Is this the future of media?
Get used to it. The big publishers of the future may no longer be the news organisations of old but companies that want to sell you stuff: shoes, gadgets, holidays. Companies that have a story to tell and the money to get it told.
For many journalists this could be their future. Just take a look at what’s happening. Jeremy Langmead, former Sunday Times executive, packs in a prestigious role as editor of the National Magazine Company’s Esquire to go and launch an online editorial product called Mr Porter, which is owned by the fashion website net-a-porter.com and will produce the editorial that encourages readers to click and buy clothes.
Asos, another online fashion business, has just poached Melissa Dick from the magazine publisher Hachette Filipacchi, where she was digital editorial director of Elleuk.com. Today it emerges that the former editor in chief of Grazia, Fiona McIntosh, has been prised from her role as editor-in-chief at Bauer London Lifestyle to take up a post at the e-commerce company my-wardrobe.com.
Journalism is fracturing into myriad forms and the big newspaper and magazine companies and broadcasters no longer enjoy the domination they once did. Commercial brands understand that they can bypass these traditional channels and reach their audiences directly through self-generated content that the smarter businesses will publish on their websites then disseminate via social media platforms.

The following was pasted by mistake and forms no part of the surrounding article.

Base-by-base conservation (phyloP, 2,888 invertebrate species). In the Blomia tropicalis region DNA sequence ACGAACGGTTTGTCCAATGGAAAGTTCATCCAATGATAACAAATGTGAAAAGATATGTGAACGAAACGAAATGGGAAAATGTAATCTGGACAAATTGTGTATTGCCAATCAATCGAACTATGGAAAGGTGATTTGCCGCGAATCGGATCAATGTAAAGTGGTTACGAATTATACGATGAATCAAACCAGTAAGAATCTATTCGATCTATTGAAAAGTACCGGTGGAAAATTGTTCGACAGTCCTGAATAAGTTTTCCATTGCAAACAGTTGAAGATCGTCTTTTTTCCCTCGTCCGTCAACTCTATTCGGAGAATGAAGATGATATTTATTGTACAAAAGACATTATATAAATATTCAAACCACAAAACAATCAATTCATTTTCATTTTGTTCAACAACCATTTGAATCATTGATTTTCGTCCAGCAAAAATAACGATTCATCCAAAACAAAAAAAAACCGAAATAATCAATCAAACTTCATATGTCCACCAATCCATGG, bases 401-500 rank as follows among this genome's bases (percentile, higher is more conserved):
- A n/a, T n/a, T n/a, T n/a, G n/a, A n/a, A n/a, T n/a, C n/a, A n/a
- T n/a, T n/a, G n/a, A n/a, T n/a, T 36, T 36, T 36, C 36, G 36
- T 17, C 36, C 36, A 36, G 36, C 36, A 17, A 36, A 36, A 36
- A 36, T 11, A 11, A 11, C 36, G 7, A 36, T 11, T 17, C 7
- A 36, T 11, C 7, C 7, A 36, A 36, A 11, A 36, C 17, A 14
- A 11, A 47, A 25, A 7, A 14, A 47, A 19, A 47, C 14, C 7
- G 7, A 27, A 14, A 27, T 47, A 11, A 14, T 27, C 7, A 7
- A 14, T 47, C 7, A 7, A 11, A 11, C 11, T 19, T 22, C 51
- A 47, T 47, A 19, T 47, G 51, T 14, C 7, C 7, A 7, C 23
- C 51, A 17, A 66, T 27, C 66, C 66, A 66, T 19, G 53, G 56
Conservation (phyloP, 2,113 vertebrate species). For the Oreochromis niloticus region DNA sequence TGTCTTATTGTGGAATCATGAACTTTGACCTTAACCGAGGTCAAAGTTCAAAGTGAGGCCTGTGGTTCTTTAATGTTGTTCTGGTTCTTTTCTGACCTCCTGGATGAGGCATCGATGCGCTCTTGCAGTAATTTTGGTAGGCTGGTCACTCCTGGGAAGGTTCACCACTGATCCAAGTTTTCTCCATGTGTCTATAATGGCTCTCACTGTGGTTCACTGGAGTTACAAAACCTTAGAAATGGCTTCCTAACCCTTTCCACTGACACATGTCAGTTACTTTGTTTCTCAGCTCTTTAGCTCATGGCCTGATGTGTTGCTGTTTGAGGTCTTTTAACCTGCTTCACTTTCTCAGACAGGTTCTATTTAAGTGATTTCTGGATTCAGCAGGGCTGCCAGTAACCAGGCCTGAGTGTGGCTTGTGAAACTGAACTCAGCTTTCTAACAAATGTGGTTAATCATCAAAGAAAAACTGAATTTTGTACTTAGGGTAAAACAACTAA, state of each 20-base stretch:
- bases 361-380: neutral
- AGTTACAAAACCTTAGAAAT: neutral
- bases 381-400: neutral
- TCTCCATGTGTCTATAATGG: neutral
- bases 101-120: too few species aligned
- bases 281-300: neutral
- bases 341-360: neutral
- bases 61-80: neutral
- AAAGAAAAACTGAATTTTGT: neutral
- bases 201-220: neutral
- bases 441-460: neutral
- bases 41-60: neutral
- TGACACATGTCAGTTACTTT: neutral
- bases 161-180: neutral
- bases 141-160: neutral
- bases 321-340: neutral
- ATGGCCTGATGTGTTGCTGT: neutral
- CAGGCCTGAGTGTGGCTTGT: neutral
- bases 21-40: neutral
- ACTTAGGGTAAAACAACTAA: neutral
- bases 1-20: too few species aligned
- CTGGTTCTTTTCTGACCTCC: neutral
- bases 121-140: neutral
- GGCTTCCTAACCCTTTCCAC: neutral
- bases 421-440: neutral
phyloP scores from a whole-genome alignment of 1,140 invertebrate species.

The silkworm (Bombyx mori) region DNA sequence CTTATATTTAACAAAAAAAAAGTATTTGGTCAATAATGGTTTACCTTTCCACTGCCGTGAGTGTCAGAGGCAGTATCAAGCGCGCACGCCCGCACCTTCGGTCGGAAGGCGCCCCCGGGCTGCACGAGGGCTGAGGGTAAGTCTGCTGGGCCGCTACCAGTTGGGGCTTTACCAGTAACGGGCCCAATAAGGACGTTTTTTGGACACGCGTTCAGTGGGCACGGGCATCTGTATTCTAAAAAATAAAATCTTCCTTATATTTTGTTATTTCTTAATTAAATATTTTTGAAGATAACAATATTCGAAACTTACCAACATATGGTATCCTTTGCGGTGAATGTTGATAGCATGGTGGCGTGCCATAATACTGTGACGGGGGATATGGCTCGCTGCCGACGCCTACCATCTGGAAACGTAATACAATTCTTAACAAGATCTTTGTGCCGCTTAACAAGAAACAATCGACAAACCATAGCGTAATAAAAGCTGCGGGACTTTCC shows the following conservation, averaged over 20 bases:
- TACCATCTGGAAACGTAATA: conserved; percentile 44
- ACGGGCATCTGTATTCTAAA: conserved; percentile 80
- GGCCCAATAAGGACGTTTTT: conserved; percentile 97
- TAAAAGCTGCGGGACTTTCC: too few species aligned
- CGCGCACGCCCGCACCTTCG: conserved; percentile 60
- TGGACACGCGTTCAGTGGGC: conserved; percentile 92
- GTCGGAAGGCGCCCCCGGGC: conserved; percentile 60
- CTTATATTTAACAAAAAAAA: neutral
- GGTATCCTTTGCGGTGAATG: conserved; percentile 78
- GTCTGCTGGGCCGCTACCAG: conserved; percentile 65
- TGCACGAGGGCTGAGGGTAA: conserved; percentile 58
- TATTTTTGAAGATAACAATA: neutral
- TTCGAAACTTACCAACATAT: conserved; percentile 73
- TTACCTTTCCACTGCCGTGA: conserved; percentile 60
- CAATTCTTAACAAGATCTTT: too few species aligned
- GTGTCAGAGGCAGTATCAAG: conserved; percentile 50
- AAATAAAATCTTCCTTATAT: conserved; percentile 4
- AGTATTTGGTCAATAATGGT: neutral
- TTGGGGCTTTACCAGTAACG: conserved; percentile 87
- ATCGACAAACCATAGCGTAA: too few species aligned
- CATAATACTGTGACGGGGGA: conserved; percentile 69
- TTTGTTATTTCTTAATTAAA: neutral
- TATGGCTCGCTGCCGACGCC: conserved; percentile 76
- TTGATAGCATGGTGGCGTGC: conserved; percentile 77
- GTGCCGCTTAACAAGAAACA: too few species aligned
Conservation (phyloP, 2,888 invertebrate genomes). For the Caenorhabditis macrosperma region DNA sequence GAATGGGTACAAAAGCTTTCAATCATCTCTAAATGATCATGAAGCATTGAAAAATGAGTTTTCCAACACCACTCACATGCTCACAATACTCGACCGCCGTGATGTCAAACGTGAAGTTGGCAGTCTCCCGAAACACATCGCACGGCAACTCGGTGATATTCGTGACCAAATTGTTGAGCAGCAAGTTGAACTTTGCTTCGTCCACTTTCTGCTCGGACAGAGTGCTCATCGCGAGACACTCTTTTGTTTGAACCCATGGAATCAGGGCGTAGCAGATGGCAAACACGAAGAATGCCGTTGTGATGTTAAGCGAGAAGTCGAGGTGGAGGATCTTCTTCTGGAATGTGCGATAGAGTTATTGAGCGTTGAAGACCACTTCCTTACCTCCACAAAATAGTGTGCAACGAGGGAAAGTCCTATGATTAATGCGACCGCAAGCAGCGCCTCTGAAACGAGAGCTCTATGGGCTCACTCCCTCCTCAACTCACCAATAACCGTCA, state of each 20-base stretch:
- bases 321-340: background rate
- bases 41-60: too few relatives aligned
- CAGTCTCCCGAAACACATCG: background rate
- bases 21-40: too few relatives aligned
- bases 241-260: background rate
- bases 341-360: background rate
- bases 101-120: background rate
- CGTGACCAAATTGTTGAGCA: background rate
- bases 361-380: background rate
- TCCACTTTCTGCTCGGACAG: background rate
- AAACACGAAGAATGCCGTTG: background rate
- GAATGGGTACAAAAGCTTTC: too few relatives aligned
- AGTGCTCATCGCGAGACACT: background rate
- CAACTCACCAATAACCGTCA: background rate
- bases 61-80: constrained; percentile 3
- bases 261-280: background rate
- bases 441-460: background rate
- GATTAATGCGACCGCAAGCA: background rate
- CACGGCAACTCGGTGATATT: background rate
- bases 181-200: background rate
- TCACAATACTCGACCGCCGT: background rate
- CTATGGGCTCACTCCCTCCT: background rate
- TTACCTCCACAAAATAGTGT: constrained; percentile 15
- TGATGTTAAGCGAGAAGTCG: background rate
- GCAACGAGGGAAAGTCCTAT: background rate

Many companies have, in recent years, moved into the customer publishing sector, distributing their own glossy magazines to their client database. But the web version has so much more potential, being open to all and offering opportunities for instant purchase. The clever brands understand that clunky advertorial, laden with overt brand value and PR messages, is not going to hold the attention of the media-aware site user who will only stick around (and maybe make a purchase) if the copy is not only engaging but credible.
This is why they are hiring experienced print and broadcast journalists to create online content that will build an audience of potential customers. According to my-wardrobe.com’s PR director Lauren Stevenson: “Fiona [McIntosh] brings the extensive editorial experience needed to create the stickiness to the site, which brings shoppers to the site and makes them want to stay.”
The recent hirings are all in the fashion sector but a similar philosophy applies to all areas of e-commerce. This offers hope to writers who are struggling to earn a living in the traditional media and is part of a wider pattern that is greying the boundaries between journalism and marketing. The global PR company Edelman has recently appointed the leading journalists Richard Sambrook (former head of BBC News) and Stefan Stern (ex columnist on the Financial Times) while highlighting the value to its clients of producing and owning their own content. Meanwhile organisations such as News International, while continuing to produce conventional journalism, are open about their desire to build a stronger commercial relationship with readers, introducing them to the products of partner organisations.
Traditionalists may not like this commercialism, but traditional might not be making the rent for much longer. Besides, a surge in strong editorial content from commercial publishers such as fashion businesses, car manufacturers and travel companies, may just help to sharpen the identity of those news publishers and broadcasters whose journalists are beholden only to their editor.Tagged in: media
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